Characters’ attempts to conceal information from others or a narrator’s desire to keep it from the reader need not be as on the nose as this example to show the value of the passive voice when used carefully.

In any case, if we as writers have moments where we think it’d be beneficial to conceal the agent of an action from our readers or other characters, the passive voice with the subject omitted may be the best option for us.

Idea Flow

Consider the following passage:

Since the advent of the monetary system, coins have taken on countless sizes, shapes, and designs. Whether fabricated from iron, silver, copper, or gold, the holders of these tokens have placed an immense value upon them, and not all for their financial value alone. The aforementioned intricacies of size, shape, and design have also led coins to be amassed by collectors.

These collectors, also known as numismatists…

We actually get two examples of passive voice in the above paragraph, but we’ll address the second of these before the first, namely: amassed by collectors.

Imagine we rewrote this sentence into the active, preposing “collectors” to first position. In doing so, we’d ultimately end up with a sentence that looks something like the below.

Collectors have amassed these coins for their intricacies in size, shape, and design.

Again, there’s nothing wrong with that phrasing (in fact, it puts “collectors” in the driver’s seat), but let’s see what happens when we then try to roll into the next paragraph.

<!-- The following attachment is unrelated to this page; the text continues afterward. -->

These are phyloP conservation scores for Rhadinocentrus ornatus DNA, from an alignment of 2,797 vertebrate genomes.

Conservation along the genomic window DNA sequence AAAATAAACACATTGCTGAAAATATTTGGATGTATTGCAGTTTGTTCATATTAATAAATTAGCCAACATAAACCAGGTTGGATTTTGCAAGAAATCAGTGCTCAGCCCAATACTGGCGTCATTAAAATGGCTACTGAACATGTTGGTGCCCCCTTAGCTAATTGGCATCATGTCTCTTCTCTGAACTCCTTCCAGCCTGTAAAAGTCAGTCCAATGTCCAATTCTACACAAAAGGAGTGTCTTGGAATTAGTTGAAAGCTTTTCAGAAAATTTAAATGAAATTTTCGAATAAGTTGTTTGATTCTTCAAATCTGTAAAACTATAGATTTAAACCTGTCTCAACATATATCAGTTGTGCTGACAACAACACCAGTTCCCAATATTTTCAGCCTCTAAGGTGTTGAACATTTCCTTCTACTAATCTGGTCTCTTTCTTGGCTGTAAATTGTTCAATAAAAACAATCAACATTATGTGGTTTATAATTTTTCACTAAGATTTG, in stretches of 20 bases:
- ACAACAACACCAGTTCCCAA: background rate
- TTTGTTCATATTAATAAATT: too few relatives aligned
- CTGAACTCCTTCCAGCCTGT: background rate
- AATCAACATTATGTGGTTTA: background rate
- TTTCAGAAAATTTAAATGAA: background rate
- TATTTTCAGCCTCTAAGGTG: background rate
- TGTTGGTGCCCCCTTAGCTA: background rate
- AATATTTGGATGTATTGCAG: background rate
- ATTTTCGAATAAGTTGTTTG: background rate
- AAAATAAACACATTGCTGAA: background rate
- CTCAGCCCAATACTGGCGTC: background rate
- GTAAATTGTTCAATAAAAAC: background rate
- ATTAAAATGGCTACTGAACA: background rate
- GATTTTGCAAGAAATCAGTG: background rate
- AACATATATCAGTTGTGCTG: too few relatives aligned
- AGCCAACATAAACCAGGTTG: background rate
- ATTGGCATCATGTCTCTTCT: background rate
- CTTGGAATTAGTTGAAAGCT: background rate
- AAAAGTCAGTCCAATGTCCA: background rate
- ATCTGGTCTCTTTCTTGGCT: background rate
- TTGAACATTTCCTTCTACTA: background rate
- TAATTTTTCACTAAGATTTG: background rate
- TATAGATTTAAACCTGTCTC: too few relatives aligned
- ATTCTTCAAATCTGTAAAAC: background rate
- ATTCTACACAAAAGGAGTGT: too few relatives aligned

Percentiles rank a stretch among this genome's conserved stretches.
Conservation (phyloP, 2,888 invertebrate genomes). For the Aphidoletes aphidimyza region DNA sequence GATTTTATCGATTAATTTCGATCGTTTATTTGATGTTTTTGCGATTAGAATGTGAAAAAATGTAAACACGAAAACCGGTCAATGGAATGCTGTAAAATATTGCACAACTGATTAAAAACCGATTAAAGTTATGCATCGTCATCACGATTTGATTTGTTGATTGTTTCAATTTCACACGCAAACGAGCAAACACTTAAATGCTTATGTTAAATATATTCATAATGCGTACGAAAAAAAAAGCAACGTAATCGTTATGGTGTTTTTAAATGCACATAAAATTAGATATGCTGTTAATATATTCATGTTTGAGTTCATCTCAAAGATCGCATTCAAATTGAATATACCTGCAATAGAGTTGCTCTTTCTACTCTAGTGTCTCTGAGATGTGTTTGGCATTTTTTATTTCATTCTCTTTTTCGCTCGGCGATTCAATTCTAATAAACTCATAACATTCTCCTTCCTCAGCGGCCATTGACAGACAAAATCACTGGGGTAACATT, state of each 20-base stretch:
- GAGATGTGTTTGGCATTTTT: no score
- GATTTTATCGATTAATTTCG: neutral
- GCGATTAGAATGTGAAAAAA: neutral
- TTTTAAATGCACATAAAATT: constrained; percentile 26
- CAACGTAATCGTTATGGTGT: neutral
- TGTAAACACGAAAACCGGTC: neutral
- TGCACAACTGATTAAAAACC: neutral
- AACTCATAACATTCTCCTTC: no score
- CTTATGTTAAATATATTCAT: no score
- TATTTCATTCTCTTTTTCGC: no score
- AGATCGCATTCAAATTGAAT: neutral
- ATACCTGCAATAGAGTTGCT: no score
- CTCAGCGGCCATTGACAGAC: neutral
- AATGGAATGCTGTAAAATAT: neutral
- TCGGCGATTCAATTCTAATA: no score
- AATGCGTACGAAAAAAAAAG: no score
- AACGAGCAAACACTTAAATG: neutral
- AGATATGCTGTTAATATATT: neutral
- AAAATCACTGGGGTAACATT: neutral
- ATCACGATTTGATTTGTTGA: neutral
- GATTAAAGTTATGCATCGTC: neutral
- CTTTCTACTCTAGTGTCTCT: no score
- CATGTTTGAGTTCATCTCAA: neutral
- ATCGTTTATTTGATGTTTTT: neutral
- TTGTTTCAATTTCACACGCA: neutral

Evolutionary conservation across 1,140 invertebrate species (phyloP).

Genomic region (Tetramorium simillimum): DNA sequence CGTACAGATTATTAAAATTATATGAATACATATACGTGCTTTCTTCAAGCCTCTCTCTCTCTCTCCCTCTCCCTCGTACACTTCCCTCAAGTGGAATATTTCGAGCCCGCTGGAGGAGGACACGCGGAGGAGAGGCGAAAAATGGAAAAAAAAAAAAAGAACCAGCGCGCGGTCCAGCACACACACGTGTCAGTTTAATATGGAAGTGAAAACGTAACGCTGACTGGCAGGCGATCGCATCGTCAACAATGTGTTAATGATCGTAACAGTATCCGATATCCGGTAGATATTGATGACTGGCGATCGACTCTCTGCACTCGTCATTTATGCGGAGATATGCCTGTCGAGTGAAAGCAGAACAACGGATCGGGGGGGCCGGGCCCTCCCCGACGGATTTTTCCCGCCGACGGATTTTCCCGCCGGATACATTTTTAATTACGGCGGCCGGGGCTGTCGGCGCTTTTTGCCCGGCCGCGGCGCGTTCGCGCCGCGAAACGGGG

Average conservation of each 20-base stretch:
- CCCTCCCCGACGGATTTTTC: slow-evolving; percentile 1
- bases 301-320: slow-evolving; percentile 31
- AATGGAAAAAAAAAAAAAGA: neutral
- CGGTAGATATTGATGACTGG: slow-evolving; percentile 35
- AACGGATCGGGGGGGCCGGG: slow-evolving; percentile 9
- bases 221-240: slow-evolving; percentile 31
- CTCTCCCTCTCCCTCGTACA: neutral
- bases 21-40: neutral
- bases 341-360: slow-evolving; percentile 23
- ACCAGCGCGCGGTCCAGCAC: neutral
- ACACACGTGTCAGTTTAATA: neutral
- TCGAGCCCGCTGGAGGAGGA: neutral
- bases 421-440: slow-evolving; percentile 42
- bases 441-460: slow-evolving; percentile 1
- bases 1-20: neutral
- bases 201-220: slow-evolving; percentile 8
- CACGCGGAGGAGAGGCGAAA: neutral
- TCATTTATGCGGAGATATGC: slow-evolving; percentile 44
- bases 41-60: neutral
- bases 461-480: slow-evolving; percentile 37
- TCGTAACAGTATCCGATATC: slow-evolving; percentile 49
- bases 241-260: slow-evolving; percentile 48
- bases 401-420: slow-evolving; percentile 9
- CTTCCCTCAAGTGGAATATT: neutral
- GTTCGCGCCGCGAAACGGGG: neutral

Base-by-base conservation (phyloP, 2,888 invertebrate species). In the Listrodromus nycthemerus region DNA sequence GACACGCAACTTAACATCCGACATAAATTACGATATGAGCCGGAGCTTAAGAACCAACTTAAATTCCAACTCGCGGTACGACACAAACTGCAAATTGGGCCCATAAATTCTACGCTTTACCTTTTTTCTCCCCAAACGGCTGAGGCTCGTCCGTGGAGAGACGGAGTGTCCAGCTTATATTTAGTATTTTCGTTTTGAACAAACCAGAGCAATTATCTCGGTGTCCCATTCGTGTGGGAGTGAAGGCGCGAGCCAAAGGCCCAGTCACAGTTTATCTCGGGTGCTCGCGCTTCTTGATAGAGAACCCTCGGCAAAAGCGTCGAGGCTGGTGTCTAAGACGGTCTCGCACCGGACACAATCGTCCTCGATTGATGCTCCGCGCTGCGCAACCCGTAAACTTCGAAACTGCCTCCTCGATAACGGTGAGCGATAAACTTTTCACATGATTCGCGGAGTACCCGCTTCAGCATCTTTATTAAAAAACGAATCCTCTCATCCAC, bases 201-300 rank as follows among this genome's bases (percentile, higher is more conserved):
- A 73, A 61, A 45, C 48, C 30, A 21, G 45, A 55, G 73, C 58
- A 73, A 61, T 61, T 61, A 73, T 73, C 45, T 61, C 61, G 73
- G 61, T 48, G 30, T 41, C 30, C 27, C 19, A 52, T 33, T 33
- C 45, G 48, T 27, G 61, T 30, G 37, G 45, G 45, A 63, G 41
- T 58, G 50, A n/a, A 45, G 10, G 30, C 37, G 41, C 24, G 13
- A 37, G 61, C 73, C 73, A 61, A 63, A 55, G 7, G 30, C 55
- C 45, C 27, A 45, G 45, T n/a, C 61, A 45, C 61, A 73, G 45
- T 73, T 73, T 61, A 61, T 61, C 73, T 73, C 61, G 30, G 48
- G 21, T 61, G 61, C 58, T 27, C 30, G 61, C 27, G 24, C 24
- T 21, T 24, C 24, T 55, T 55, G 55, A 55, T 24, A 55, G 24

… intricacies in size, shape, and design.

These collectors, also known as numismatists…

Wait, what? We go from discussing specific points of appreciation these collectors have and into talking about the collectors themselves? That seems a bit abrupt considering there exists the passive alternative as originally presented above.

What makes the passive voice the better option in this scenario? Immediacy.

Immediacy is the notion of keeping similar ideas near one another in the text so that readers are guided more smoothly from one idea, character, or action to the next. You might even notice that I made use of immediacy across the two most recent paragraphs—namely, suggesting the passive alternative was better, then asking why, then introducing immediacy, then defining it immediately thereafter.

Though I employed no passive voice to achieve that idea flow in the last few paragraphs, we still have a demonstration of the effectiveness of immediacy.

It’s for this reason that the passive may again be a better choice at times, all depending upon the context in which it is used.

Irrelevance of Subject

I mentioned earlier that there were two examples of passive voice in the original excerpt on coins. We’ve covered the second of these, but what about the first?

The initial example is hiding a bit, in that we can’t rely on the use of “by” or the overt presence of a subject to identify it. Spotted it yet? If not, here’s the relevant portion again, with the passive voice placed in italics.

… coins have taken on countless sizes, shapes, and designs. Whether fabricated from iron, silver, copper, or gold…

Sneaky, right? This is a passive construction because, though it’s not written as such, one could have rephrased it to be something like either of the below.

Whether fabricated by the Romans from iron, silver, copper, or gold…

Whether the central bank fabricated them from iron, silver, copper or gold…

The first is another passive construction, and the second, our active. Essentially, in the original paragraph on coins we’re seeing the agent of the action being concealed from readers because the agent in this case is simply not relevant. And why provide irrelevant information to readers?

I can’t think of a good answer to that, either. And so, we have another perfect example of how the passive voice might be our best bet sometimes.

Summary

As we’ve seen, there are a few situations in which the use of passive voice may be a better choice than the active. Have you found other uses for the passive voice that you’d add to this list? Let me know on Twitter or in the comments!